How Els Club Desaru Coast in Malaysia Are Celebrating Diwali

Rangoli at Els Club Desaru Coast

Diwali, Deepavali, or Divali, also known as the festival of lights is a Hindu religious festival that lasts five days and is celebrated between mid-October and mid-November. Diwali is one of the main festivals celebrated in Malaysia and the team at Els Club Desaru Coast commemorates this special festival by creating a Kolam. Read more about Diwali and how it’s celebrated at Els Club Desaru Coast:

What is Diwali?

Deepavali, also known as Diwali, is a religious festival of lights, celebrated by Hindu communities across the globe including in Malaysia.

Why is it celebrated?

Diwali derives from the Sanskrit word, Deepavali, which means “rows of lighted lamps”. This festival symbolizes the spiritual “victory of light over darkness, good over evil, and knowledge over ignorance”

Associates in front of the Diwali Kolam at Els Club Desaru Coast

How is Diwali celebrated at The Els Club Desaru Coast?

Diwali is one of the most important festivals observed by the Hindus. During this festival, many Indian houses will be lit with oil lamps, called as diyas. At The Els Club Desaru Coast, we celebrate Diwali by decorating the clubhouse with colourful flowers, decorative paper, and paper lamps. We will also adorn the entrance with Rangoli or Kolam, a floor design made from coloured rice flour and uncooked grains, a welcoming sign for the goddess of wealth, who is believed by the Hindus will enter the homes during this auspicious day.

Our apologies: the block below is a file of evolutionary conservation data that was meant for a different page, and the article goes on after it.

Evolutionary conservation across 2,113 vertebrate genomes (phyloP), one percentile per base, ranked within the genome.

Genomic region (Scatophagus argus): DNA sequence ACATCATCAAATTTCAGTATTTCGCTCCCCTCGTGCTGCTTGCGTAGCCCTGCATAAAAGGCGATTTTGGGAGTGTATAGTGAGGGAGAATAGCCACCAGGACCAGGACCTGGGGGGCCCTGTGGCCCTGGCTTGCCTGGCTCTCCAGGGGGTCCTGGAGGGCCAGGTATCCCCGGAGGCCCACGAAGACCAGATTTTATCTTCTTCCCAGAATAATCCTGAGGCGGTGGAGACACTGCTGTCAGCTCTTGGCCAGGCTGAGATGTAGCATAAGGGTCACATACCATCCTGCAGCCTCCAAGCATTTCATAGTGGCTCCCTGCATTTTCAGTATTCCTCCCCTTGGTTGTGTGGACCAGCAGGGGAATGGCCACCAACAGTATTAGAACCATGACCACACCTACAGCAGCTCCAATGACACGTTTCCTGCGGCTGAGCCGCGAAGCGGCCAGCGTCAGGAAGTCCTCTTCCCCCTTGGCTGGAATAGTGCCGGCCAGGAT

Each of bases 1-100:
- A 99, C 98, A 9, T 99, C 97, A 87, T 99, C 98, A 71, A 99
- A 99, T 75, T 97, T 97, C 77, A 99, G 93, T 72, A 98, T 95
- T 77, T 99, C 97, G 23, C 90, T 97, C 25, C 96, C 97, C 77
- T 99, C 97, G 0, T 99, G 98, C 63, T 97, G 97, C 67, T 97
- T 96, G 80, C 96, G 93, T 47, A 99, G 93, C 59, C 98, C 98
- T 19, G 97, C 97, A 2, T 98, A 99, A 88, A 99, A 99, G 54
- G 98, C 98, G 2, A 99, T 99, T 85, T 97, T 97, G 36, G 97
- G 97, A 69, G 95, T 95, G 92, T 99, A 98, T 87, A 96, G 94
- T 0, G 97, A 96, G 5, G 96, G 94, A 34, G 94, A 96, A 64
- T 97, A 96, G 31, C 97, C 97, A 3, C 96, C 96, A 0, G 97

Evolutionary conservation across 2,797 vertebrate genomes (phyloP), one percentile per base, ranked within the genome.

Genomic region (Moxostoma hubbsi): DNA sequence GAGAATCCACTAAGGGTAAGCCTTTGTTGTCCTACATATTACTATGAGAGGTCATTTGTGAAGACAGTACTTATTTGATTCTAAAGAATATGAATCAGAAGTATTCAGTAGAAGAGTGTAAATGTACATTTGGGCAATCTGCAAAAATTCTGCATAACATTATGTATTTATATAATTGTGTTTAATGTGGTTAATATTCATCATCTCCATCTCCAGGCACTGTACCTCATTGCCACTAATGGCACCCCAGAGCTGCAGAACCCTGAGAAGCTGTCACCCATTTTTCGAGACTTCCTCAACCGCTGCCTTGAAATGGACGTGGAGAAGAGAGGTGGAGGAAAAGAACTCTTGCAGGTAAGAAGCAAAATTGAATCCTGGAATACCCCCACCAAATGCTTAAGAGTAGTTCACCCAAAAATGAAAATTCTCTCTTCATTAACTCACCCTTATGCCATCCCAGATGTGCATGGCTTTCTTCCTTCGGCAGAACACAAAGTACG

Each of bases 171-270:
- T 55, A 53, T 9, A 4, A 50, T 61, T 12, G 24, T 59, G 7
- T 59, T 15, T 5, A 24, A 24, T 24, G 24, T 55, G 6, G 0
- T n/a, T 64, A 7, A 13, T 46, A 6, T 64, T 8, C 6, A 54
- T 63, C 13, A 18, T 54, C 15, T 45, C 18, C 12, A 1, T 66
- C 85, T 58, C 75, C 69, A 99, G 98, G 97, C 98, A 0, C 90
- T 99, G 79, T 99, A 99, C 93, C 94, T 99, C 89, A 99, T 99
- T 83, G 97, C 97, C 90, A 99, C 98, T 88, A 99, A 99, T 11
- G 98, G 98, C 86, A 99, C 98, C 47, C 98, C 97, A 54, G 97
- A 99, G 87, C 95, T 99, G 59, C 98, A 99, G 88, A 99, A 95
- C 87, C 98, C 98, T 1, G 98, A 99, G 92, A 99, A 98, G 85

Not limited to that, for those who wish to have a reunion gathering with family and friends at The Els Club Desaru Coast, Hindus or Non-Hindus are welcome to enjoy a variety of great Indian delicacies such as Lamb or Chicken Biryani and Fish Head Curry at the Big Easy Bar & Grill.

Why is it special to experience different cultural celebrations alongside your associates at The Els Club Desaru Coast?

As a multicultural country, cultural celebrations foster mutual respect and open-mindedness with other races. When people of varying cultural identities gather, especially within a system where we work together, it helps each person in that group to gain empathy and understanding of each other. This practice made us, Malaysians, a peaceful and united nation made up of people from many races, religions, and backgrounds.